Well, this is big. The U.K.’s competition regulator looks set to get an emergency brake that will allow it to stop Google from ending support for third-party cookies, aused for targeting online ads if it believes competition would be harmed by the depreciation going ahead.
The development follows an investigation by the Competition and Markets Authority (CMA) into Google’s self-styled ‘Privacy Sandbox’ earlier this Google to remove support for cookies from Chrome if it accepts a set of legally binding commitments the latter has offered — and which the regulator has today issued a notification of intention to buy.. The regulator will have the power to order a standstill of at least 60 days on any move by
The CMA could also reopen a fuller investigation if it’s unhappy with how things look when it orders any standstill to stop. It follows that the watchdog could also block Google’s wider ‘Privacy Sandbox’ technology transition entirely — if it decides the shift cannot be done in a way that doesn’t harm competition. However, the CMA said today it takes the “provisional” view that Google’s set of commitments will address related to its proposals.
It’s now opened a consultation toagrees — with the feedback line open until July 8. Commenting in a statement, Andrea Coscelli, the CMA’s chief executive, said: “The emergence of such as Google has presented competition authorities around the world with new challenges that require a new approach.
“That’s why the CMA is taking a leading role in setting out how we can work with the most powerful tech firms to shape their behavior and protect. “If accepted, the commitments we have obtained from Google become legally binding, promoting competition in , helping to protect the ability of online publishers to raise money through advertising, and safeguarding users’ privacy.”
In a blog post sketching what it’s pledged — under three broad headlines of ‘Consultation and collaboration’; ‘No data advertising advantage for Google products’; and ‘No self-preferencing’ — Google writes that if the CMA accepts its commitments, it will “apply them globally”, making the U.K.’s intervention potentially hugely significant.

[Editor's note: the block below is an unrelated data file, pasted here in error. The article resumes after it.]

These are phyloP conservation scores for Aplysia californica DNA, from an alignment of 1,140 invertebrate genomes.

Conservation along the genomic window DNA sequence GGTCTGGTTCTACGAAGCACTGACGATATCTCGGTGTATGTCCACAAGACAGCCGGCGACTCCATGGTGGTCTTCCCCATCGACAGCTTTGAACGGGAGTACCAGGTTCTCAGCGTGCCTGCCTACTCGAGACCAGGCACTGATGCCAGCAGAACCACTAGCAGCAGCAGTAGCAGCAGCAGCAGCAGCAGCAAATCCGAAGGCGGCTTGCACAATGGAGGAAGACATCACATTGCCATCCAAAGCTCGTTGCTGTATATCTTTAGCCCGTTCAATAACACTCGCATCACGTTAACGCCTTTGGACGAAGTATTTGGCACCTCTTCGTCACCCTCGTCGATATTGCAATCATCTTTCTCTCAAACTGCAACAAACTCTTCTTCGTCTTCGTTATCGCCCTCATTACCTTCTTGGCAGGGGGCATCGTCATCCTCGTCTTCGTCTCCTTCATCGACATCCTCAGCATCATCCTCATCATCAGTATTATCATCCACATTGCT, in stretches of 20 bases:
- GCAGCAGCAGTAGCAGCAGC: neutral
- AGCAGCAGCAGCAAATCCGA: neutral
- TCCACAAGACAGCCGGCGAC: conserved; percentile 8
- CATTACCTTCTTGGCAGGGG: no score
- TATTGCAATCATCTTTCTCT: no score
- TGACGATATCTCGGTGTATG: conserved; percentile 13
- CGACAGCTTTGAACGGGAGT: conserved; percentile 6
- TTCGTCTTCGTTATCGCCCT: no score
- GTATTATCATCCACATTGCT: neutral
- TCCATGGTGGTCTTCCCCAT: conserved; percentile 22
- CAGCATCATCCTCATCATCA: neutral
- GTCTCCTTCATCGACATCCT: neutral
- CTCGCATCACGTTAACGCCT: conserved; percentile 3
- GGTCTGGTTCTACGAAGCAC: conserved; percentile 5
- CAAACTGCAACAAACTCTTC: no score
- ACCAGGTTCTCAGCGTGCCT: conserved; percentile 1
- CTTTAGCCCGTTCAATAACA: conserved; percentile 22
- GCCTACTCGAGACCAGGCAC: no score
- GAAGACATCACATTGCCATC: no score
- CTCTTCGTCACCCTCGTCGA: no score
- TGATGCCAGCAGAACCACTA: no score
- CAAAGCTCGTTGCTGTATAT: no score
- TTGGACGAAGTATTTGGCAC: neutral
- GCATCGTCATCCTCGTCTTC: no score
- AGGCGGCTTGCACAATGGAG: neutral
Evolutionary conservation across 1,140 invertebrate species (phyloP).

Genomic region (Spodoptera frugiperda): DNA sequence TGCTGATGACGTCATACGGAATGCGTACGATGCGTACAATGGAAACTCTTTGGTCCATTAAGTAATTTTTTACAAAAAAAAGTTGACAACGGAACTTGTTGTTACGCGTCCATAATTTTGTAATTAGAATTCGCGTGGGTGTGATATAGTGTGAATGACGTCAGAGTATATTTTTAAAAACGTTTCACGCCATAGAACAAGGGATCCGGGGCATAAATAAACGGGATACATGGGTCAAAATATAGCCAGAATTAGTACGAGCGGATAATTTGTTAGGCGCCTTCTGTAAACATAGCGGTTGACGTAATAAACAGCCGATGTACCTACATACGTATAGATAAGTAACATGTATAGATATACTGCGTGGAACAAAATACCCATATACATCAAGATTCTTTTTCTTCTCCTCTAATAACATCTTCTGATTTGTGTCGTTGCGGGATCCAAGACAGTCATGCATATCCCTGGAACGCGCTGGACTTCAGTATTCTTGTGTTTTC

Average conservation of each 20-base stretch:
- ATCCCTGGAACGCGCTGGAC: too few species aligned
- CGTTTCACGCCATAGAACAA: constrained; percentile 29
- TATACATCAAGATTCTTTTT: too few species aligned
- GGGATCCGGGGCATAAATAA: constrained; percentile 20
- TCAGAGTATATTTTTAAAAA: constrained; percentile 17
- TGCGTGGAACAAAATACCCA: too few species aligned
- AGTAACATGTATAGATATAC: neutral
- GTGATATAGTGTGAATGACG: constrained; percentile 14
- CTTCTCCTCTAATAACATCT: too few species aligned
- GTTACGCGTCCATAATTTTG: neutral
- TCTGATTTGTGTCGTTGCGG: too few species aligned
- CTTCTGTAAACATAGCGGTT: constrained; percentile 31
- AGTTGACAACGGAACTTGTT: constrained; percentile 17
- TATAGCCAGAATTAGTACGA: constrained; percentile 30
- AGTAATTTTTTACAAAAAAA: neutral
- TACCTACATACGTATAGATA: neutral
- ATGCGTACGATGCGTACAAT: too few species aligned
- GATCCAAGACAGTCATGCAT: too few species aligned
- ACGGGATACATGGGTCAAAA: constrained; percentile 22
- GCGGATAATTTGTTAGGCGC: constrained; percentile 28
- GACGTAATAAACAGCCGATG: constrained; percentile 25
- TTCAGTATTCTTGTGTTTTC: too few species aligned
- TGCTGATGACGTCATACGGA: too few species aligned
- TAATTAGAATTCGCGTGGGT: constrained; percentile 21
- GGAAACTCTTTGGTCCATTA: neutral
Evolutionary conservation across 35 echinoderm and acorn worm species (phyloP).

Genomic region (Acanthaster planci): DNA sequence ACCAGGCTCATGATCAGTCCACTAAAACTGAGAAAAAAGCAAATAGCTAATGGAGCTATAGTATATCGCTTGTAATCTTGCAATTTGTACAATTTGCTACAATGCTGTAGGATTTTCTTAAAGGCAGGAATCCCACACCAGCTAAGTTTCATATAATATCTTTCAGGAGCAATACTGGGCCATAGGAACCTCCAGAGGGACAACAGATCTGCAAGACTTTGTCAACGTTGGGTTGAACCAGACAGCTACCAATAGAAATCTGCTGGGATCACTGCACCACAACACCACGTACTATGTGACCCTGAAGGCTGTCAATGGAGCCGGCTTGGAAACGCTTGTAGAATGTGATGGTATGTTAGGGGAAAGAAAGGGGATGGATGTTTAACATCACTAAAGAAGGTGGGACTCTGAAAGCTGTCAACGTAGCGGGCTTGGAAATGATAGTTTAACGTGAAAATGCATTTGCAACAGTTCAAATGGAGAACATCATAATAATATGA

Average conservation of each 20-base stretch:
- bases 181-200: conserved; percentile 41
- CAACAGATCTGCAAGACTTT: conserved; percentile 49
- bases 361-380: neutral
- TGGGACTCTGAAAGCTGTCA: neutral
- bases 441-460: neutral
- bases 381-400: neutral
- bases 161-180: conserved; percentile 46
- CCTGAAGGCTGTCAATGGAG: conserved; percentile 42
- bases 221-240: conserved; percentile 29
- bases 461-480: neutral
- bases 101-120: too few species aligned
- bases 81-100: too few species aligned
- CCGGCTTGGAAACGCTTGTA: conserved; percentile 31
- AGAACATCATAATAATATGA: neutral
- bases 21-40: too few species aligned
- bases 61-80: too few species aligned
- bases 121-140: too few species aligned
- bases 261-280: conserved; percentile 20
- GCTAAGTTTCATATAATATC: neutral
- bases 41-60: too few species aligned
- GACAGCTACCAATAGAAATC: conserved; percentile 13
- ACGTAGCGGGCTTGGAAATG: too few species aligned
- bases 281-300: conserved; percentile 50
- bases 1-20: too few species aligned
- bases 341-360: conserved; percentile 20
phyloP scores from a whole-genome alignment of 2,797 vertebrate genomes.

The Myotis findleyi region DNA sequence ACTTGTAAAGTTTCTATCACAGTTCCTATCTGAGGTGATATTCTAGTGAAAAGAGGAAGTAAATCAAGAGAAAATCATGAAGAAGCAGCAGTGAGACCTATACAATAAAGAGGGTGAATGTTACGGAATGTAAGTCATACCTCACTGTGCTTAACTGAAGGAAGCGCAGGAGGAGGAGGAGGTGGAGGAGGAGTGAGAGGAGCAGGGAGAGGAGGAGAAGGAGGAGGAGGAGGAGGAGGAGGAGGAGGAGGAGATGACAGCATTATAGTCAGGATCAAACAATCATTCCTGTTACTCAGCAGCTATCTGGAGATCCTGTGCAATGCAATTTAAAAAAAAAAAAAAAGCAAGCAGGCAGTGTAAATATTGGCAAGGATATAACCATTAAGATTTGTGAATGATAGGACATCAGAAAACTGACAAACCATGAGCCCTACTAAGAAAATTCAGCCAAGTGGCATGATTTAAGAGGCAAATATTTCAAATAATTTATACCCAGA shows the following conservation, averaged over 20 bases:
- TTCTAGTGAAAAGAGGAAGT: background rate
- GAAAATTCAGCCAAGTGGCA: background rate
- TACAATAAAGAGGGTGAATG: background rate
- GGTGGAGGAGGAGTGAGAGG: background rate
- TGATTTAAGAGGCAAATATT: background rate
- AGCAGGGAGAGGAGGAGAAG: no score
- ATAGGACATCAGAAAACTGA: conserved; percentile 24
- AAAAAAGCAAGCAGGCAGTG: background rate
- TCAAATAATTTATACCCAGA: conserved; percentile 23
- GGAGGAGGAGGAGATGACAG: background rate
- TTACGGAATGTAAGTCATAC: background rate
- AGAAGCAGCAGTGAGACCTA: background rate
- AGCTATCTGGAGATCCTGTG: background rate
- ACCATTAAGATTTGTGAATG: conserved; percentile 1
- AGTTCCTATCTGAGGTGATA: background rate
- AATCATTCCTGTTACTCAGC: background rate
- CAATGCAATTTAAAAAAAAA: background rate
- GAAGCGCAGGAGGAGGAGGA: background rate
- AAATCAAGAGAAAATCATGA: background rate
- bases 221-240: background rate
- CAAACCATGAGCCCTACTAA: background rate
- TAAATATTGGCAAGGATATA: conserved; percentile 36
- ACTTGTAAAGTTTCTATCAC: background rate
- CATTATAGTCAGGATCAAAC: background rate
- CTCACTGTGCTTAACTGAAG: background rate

It’s perhaps one slightly unexpected twist of Brexit that puts the U.K. in afor global digital advertising. (The European Union is also working on new regulations for platform giants’ operations, but the CMA’s intervention on does not yet have a direct equivalent in Brussels.)
That Google is choosing to offer to turn a U.K. competition intervention into a global commitment is itself very interesting. It may be partly an added sweetener — nudging the CMA to accept the offer so it can feel like a global standard setter.
At the same time, businesses do love operational certainty. So if Google can hash out a accepted by one (relatively) primary market because they’ve been co-designed with national oversight bodies and then scale those rules everywhere, it may create a shortcut path to avoiding any more regulator-enforced bumps in the future.
So Google may see this as a smoother path toward the sought-for transition for its adtech business to a post-cookie future. Of course, it also wants to avoid being ordered to stop entirely (or, well, maybe not! Either outcome would indeed work for Google).
More broadly, engaging with the fast-paced U.K. regulator could be a strategy for Google to try to surf over the political deadlocks and risks which can characterize discussions on(especially its home turf of the U.S. — where there has been a growing drumbeat of calls to break up tech giants; and where several antitrust investigations).
The outcome it may be hoping for is being able to point to regulator-stamped ‘compliance’ — so that it can claim it as evidence, there’s no need for its ad empire to be broken up. (Or to have a regulator order that it can’t make privacy-centric changes.)
Google’s offering of commitments also signifies that regulators who move fastest to tackle the power of tech giants will be the ones helping to define and set the standards and conditions that apply to web users everywhere. At least — unless or until — more radical interventions rain down on.
What is Privacy Sandbox?
Privacy Sandbox is a complex stack of interlocking technology proposals for replacing current ad tracking methods (which are widely seen as horrible for user privacy) with alternative infrastructure that Google claims will be better for individual privacy and also still allow the adtech and publishing industries to generate (it claims much the same) revenue by targeting ads at cohorts of webinto ‘interest buckets’ based on what they look at online.